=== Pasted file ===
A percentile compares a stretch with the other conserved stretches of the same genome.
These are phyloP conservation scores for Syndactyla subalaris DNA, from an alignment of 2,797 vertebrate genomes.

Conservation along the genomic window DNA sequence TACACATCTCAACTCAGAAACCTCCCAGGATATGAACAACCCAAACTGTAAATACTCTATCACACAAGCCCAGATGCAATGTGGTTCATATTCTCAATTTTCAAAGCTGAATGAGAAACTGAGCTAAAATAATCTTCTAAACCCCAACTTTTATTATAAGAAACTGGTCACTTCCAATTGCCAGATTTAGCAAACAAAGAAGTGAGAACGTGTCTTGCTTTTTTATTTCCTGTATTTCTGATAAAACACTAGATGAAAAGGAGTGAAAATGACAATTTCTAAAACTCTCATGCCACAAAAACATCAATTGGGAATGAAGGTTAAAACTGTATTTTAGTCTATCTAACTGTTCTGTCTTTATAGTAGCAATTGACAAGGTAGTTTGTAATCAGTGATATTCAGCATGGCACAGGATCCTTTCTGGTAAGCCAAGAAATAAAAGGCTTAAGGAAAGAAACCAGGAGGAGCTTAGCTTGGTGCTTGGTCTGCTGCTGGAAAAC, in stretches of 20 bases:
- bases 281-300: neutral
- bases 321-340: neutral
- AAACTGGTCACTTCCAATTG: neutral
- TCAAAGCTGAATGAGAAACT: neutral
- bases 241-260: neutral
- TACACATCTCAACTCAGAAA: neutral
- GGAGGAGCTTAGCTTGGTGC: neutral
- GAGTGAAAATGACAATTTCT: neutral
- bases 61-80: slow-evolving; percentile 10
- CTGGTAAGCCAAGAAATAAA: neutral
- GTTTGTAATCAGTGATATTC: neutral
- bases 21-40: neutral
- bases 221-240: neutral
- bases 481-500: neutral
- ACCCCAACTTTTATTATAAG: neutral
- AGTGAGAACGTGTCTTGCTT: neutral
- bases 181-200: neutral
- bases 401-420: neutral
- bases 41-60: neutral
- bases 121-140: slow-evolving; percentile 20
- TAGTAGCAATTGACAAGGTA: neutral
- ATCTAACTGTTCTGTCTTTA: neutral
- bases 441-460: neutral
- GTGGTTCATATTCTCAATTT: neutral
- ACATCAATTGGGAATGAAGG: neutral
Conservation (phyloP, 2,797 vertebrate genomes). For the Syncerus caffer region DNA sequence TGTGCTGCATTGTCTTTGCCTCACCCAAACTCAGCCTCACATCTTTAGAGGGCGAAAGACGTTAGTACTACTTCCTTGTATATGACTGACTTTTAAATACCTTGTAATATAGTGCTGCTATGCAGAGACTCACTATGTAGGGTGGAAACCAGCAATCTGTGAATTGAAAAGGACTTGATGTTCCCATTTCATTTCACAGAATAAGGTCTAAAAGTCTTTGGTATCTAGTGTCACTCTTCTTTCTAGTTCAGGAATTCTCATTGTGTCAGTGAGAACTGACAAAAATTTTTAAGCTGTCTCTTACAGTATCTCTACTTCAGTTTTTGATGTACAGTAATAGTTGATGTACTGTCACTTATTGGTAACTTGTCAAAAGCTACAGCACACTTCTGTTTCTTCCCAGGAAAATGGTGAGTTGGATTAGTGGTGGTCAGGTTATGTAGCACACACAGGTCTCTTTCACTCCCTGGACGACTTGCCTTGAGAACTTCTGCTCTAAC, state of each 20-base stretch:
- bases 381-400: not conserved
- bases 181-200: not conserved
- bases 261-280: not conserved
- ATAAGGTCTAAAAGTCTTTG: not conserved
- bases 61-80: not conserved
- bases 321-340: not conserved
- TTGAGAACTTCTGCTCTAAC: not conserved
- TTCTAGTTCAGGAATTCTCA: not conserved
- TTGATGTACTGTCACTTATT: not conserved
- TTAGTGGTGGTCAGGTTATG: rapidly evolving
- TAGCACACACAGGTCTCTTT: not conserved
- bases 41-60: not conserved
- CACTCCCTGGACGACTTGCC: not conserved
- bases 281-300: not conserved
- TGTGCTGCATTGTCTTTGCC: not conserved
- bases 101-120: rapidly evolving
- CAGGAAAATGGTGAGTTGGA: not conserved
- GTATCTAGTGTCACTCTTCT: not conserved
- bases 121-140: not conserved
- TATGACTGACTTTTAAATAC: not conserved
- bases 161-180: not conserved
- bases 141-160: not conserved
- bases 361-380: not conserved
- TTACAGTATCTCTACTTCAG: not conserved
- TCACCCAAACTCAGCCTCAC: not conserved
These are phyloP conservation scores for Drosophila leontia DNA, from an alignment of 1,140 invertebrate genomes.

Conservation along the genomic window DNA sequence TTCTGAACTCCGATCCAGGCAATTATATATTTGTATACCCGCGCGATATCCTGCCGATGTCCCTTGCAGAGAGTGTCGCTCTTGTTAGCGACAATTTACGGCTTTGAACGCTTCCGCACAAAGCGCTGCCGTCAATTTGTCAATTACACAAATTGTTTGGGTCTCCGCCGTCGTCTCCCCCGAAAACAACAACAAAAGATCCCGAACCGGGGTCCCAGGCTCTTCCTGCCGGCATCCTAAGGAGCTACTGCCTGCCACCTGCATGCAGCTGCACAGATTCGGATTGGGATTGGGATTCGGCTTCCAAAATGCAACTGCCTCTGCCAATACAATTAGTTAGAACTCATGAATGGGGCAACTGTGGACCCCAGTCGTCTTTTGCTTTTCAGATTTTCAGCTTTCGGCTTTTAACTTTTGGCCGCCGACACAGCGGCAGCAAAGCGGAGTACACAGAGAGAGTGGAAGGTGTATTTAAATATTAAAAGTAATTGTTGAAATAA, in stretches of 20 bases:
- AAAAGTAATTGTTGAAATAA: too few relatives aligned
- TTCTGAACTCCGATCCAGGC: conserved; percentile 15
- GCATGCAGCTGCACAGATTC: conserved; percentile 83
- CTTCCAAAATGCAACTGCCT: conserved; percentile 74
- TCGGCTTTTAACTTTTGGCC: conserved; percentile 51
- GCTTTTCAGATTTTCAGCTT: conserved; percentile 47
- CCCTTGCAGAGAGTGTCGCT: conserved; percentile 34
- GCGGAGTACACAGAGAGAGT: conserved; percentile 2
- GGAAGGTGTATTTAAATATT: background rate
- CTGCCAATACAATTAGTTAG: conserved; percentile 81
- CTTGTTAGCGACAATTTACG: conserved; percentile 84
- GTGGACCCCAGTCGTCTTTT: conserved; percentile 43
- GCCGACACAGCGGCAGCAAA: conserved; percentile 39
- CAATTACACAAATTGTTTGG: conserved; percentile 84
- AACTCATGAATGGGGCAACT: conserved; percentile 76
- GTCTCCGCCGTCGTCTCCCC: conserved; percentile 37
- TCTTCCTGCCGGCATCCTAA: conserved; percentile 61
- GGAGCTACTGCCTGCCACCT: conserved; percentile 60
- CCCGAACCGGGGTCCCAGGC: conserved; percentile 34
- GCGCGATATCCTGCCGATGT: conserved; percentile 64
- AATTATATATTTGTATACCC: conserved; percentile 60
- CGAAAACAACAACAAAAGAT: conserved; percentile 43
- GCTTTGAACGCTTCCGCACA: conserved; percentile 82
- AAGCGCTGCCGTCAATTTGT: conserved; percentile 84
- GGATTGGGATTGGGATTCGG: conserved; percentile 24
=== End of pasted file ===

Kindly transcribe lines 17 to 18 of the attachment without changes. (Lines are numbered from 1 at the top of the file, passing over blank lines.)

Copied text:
- bases 481-500: neutral
- ACCCCAACTTTTATTATAAG: neutral